The festival’s special status was evident in the quality and diversity of music from further afield. The New York repertory group Bang on a Can All-Stars presented material from their Field Recordings project and from Bang on a Canada, a project in which composers were commissioned to create pieces for the ensemble using found materials. It’s an entertaining, creative collection of works that includes Christian Marclay’s Fade to Slide, in which the ensemble integrated itself with the rapidly changing sounds of a video collage. The strong Canadian content including Julia Wolfe’s Reeling, which is based on an a capella Québécois reel, while René Lussier’s Nocturne contained barnyard snoring.

Different dimensions of current New York jazz were also strongly represented. Pianist Vijay Iyer’s sextet worked forward from a post-bop tradition, while composer-drummer Tyshawn Sorey—who is also a member of Iyer’s group—led his own trio with pianist Corey Smythe and bassist Chris Tordini in a powerful, uninterrupted hour-long sequence in which the group achieved Cecil Taylor-like levels of energy while creating original shapes in relationship to the arcing structural components. It was one of several festival highlights.

Musicians from Europe, however, provided the greatest variety. Norwegian composer-guitarist Kim Myhr presented his minimalist epic You | Me, for a band of four guitarists and three percussionists. It began with a rainfall of bright trebles before settling into the unison reiteration of a brief pattern of guitar chords that created oceanic washes, followed by electric guitars at the outset, a percussion interlude in the middle, and then acoustic guitars with electric solos. The hypnotic You | Me (performed by a band of leading Scandinavian improvisers that included guitarist David Stackenäs and percussionists Ingar Zach and Toma Gouband) was a utopian isle amidst some challenging seas.

The duo of French horn player Elena Kakaliagou and prepared-piano specialist Ingrid Schmoliner presented an intimate and moving exploration of folk tales from the mountainous regions of their native Greece and Austria, with Kakaliagou providing the bulk of the connecting narrative and vocals. The subtle marriage of stories of magic and struggle to advanced techniques—Schmoliner’s rhythmic power and mastery of percussive and orchestral piano preparation; Kakaliagou’s subtle timbral mutations and circular breathing—gave the performance its distinctive charm.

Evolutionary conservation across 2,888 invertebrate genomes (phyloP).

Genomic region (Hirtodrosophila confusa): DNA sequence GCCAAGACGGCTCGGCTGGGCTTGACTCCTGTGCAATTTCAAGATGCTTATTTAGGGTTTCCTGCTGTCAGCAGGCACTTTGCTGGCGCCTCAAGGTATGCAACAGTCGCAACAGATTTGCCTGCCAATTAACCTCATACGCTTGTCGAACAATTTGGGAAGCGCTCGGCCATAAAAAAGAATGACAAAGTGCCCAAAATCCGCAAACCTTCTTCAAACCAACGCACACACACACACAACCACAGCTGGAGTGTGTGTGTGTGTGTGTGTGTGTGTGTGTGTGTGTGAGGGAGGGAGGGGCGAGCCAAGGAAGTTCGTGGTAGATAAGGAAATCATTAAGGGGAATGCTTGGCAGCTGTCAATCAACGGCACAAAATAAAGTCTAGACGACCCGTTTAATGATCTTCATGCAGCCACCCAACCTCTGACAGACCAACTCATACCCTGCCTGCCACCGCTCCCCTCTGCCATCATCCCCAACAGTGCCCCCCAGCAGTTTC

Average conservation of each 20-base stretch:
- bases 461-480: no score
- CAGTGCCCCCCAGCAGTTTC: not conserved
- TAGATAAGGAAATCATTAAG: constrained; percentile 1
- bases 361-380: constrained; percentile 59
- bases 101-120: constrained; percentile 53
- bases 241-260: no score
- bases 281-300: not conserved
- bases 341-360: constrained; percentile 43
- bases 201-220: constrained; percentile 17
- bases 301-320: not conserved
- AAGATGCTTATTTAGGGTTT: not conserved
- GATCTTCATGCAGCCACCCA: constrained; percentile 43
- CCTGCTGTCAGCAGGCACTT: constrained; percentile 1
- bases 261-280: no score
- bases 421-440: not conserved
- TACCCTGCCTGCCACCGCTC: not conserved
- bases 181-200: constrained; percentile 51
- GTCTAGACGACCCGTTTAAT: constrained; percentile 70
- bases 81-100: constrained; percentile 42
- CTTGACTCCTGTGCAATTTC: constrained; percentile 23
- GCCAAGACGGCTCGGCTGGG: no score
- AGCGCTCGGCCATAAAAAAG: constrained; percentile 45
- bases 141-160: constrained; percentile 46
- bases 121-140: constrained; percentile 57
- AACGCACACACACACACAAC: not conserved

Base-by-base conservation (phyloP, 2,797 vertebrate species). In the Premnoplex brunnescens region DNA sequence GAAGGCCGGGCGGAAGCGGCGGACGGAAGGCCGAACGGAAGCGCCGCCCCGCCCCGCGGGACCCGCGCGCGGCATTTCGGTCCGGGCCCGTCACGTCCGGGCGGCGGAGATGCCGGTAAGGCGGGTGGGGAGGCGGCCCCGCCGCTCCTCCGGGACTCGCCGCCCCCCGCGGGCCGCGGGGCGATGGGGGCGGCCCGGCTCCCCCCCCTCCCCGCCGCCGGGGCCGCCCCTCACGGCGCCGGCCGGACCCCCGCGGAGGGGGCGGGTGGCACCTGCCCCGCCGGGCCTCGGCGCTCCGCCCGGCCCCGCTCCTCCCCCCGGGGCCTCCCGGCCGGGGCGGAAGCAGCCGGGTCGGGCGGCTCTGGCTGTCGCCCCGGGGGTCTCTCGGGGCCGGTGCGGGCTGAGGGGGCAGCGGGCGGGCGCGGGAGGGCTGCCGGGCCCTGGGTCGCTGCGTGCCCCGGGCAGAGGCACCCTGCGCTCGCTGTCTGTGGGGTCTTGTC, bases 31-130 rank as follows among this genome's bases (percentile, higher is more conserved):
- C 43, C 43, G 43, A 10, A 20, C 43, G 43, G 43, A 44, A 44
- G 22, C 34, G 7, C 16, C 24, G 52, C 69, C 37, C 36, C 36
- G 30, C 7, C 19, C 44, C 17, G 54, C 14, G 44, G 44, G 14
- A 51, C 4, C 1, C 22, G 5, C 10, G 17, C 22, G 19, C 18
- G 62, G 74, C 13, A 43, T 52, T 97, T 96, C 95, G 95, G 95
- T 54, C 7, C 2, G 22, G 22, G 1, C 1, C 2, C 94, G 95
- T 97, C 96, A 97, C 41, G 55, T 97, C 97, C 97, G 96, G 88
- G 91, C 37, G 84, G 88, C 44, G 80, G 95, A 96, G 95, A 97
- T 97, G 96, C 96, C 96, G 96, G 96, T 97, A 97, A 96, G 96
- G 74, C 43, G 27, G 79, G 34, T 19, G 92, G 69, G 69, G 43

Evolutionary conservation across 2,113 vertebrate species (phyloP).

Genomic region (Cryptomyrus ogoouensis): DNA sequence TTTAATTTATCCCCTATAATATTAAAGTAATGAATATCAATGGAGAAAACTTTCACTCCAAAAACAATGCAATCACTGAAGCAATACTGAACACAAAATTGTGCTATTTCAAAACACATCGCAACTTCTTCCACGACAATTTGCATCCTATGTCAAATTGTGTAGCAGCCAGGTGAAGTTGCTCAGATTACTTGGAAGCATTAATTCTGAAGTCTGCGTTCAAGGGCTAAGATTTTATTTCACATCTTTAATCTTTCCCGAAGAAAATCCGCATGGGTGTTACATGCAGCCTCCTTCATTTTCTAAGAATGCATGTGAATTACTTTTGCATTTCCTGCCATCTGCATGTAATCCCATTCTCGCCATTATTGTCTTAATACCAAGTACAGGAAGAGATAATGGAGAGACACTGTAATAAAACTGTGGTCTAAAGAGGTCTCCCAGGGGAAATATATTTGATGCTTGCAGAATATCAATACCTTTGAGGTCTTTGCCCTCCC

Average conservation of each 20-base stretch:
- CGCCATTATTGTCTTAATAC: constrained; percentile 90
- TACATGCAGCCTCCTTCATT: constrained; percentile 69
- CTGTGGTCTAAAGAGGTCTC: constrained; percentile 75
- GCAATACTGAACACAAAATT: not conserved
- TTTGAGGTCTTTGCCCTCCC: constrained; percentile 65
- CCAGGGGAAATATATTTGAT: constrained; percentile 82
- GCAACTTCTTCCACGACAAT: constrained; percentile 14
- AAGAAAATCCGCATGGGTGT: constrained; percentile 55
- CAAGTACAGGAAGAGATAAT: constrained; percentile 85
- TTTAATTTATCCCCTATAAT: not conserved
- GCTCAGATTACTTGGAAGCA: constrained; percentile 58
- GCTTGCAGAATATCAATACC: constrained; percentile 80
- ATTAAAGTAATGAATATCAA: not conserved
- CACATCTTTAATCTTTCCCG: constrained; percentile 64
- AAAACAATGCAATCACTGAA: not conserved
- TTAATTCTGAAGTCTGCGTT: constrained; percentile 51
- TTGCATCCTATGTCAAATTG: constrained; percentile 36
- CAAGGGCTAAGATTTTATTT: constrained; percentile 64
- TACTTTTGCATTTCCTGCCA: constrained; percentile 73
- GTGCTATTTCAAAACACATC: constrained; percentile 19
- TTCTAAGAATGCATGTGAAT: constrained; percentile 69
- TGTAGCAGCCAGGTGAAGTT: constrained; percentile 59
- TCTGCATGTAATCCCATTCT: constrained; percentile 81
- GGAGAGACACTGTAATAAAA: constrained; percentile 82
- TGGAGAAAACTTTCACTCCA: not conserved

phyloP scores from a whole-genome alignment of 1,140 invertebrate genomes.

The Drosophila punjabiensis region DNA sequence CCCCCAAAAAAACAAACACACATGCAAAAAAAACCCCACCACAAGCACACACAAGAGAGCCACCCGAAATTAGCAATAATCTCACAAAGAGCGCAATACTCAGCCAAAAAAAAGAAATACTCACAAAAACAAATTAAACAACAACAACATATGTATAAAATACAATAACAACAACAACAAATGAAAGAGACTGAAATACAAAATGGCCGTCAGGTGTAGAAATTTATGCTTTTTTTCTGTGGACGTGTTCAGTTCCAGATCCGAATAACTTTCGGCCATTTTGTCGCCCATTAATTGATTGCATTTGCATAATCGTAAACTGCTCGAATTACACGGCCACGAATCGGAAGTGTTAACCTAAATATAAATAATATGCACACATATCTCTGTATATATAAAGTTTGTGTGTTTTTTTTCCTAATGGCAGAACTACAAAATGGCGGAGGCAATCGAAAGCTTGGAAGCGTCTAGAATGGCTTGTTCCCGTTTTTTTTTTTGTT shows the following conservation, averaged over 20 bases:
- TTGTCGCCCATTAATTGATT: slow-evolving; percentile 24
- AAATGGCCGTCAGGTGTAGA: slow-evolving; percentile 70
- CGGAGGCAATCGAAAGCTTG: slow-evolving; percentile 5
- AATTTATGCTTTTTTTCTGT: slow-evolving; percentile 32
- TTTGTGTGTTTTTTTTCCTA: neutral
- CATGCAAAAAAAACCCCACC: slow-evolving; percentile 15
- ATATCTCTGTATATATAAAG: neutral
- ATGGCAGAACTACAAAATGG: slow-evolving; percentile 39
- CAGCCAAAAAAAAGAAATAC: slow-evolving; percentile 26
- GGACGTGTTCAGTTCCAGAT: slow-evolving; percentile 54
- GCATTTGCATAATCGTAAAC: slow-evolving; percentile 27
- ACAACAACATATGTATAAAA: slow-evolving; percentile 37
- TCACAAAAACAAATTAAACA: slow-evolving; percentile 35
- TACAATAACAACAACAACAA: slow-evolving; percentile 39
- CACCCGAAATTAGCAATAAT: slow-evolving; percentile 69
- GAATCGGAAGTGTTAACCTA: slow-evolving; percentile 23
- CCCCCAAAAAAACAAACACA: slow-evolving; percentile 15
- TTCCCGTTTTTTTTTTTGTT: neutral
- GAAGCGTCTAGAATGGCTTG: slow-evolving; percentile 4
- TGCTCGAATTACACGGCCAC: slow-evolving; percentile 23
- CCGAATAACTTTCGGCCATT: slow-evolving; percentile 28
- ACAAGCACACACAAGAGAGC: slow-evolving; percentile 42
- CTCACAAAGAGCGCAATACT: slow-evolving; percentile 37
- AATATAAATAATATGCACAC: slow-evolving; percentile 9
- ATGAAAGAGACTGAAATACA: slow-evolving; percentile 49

No festival could be more appropriate for the North American debut of French guitarist Julien Desprez [PHOTO ABOVE], here with his trio Abacaxi. Desprez plays guitar and pedals with the unimaginable precision of a robot from the future, hand jumping from headstock to bridge, picking strings and punching the body and fingerboard, all of it in lock-time with a literal dance on a pedal board that not only mutates and distinguishes every nanosecond of sound but controls a light show from black-out to incendiary flare, all of this resulting in a music that simultaneously invokes Hendrix, Webern, and video games. He’s the most dramatic figure to emerge in improvised music in decades.

But it was in the subtler performers, though, that one glimpsed the ongoing evolution and contribution of FIMAV, both to Québécois and Canadian creative music. The Montreal-based duo Political Ritual—Maxime Corbeil-Perron and Félix-Antoine Morin—combined synthesizers, objects, and prepared and invented instruments to create a powerful soundwork, in which electronic sound became continuous with the natural world, oceanic waves of sound surmounted by tiny details in a narrative of consciousness itself. The duo Not the Music focused more on discrete, even, acoustic sounds, with a continuous sense of an inflected, unfolding line. Philippe Lauzier’s elegant bass clarinet entwined with Éric Normand’s electric bass and a snare drum that provided an operating surface for windup toys.

True to its original mission, FIMAV is a festival that thrives on a certain degree of creative risk. In its less inspired moments or occasional miscalculations, it can feel like a weird smorgasbord, but at its best, it’s a banquet of rare and sometimes unknown sounds well worth exploring.

All FIMAV 2019 photos by Maratin Morissette.